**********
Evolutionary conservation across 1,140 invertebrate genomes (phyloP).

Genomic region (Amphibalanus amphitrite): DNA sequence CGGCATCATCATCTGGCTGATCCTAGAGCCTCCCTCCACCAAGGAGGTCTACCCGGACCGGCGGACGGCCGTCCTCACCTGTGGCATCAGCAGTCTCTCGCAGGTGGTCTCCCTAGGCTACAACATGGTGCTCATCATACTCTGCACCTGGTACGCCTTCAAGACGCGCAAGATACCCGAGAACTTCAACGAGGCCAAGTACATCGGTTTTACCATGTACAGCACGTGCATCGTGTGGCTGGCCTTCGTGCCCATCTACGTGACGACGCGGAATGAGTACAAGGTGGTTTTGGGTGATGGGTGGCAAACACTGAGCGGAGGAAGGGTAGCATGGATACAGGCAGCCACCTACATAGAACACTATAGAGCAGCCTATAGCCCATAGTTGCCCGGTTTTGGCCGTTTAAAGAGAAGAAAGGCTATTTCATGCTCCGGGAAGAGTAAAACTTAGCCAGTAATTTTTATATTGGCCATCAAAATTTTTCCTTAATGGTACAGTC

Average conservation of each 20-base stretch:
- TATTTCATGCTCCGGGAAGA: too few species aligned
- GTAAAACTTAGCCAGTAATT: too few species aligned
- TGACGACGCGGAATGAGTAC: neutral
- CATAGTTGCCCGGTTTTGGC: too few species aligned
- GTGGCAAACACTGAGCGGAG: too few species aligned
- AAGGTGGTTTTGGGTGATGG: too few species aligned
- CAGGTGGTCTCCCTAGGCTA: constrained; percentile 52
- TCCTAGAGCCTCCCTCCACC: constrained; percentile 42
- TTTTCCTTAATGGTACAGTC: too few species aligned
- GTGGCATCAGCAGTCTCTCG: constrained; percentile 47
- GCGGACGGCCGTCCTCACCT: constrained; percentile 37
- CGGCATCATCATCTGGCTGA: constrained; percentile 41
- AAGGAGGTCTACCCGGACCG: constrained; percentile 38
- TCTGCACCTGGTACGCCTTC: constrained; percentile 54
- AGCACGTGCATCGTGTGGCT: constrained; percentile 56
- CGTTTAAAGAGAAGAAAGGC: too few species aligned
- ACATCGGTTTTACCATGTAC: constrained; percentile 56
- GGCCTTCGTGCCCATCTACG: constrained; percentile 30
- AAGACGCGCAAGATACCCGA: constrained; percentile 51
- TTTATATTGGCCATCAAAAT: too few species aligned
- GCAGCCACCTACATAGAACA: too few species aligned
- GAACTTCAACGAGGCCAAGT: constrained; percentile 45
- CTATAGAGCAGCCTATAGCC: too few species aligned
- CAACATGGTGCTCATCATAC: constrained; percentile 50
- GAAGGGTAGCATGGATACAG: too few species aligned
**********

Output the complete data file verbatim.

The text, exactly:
Evolutionary conservation across 1,140 invertebrate genomes (phyloP).

Genomic region (Amphibalanus amphitrite): DNA sequence CGGCATCATCATCTGGCTGATCCTAGAGCCTCCCTCCACCAAGGAGGTCTACCCGGACCGGCGGACGGCCGTCCTCACCTGTGGCATCAGCAGTCTCTCGCAGGTGGTCTCCCTAGGCTACAACATGGTGCTCATCATACTCTGCACCTGGTACGCCTTCAAGACGCGCAAGATACCCGAGAACTTCAACGAGGCCAAGTACATCGGTTTTACCATGTACAGCACGTGCATCGTGTGGCTGGCCTTCGTGCCCATCTACGTGACGACGCGGAATGAGTACAAGGTGGTTTTGGGTGATGGGTGGCAAACACTGAGCGGAGGAAGGGTAGCATGGATACAGGCAGCCACCTACATAGAACACTATAGAGCAGCCTATAGCCCATAGTTGCCCGGTTTTGGCCGTTTAAAGAGAAGAAAGGCTATTTCATGCTCCGGGAAGAGTAAAACTTAGCCAGTAATTTTTATATTGGCCATCAAAATTTTTCCTTAATGGTACAGTC

Average conservation of each 20-base stretch:
- TATTTCATGCTCCGGGAAGA: too few species aligned
- GTAAAACTTAGCCAGTAATT: too few species aligned
- TGACGACGCGGAATGAGTAC: neutral
- CATAGTTGCCCGGTTTTGGC: too few species aligned
- GTGGCAAACACTGAGCGGAG: too few species aligned
- AAGGTGGTTTTGGGTGATGG: too few species aligned
- CAGGTGGTCTCCCTAGGCTA: constrained; percentile 52
- TCCTAGAGCCTCCCTCCACC: constrained; percentile 42
- TTTTCCTTAATGGTACAGTC: too few species aligned
- GTGGCATCAGCAGTCTCTCG: constrained; percentile 47
- GCGGACGGCCGTCCTCACCT: constrained; percentile 37
- CGGCATCATCATCTGGCTGA: constrained; percentile 41
- AAGGAGGTCTACCCGGACCG: constrained; percentile 38
- TCTGCACCTGGTACGCCTTC: constrained; percentile 54
- AGCACGTGCATCGTGTGGCT: constrained; percentile 56
- CGTTTAAAGAGAAGAAAGGC: too few species aligned
- ACATCGGTTTTACCATGTAC: constrained; percentile 56
- GGCCTTCGTGCCCATCTACG: constrained; percentile 30
- AAGACGCGCAAGATACCCGA: constrained; percentile 51
- TTTATATTGGCCATCAAAAT: too few species aligned
- GCAGCCACCTACATAGAACA: too few species aligned
- GAACTTCAACGAGGCCAAGT: constrained; percentile 45
- CTATAGAGCAGCCTATAGCC: too few species aligned
- CAACATGGTGCTCATCATAC: constrained; percentile 50
- GAAGGGTAGCATGGATACAG: too few species aligned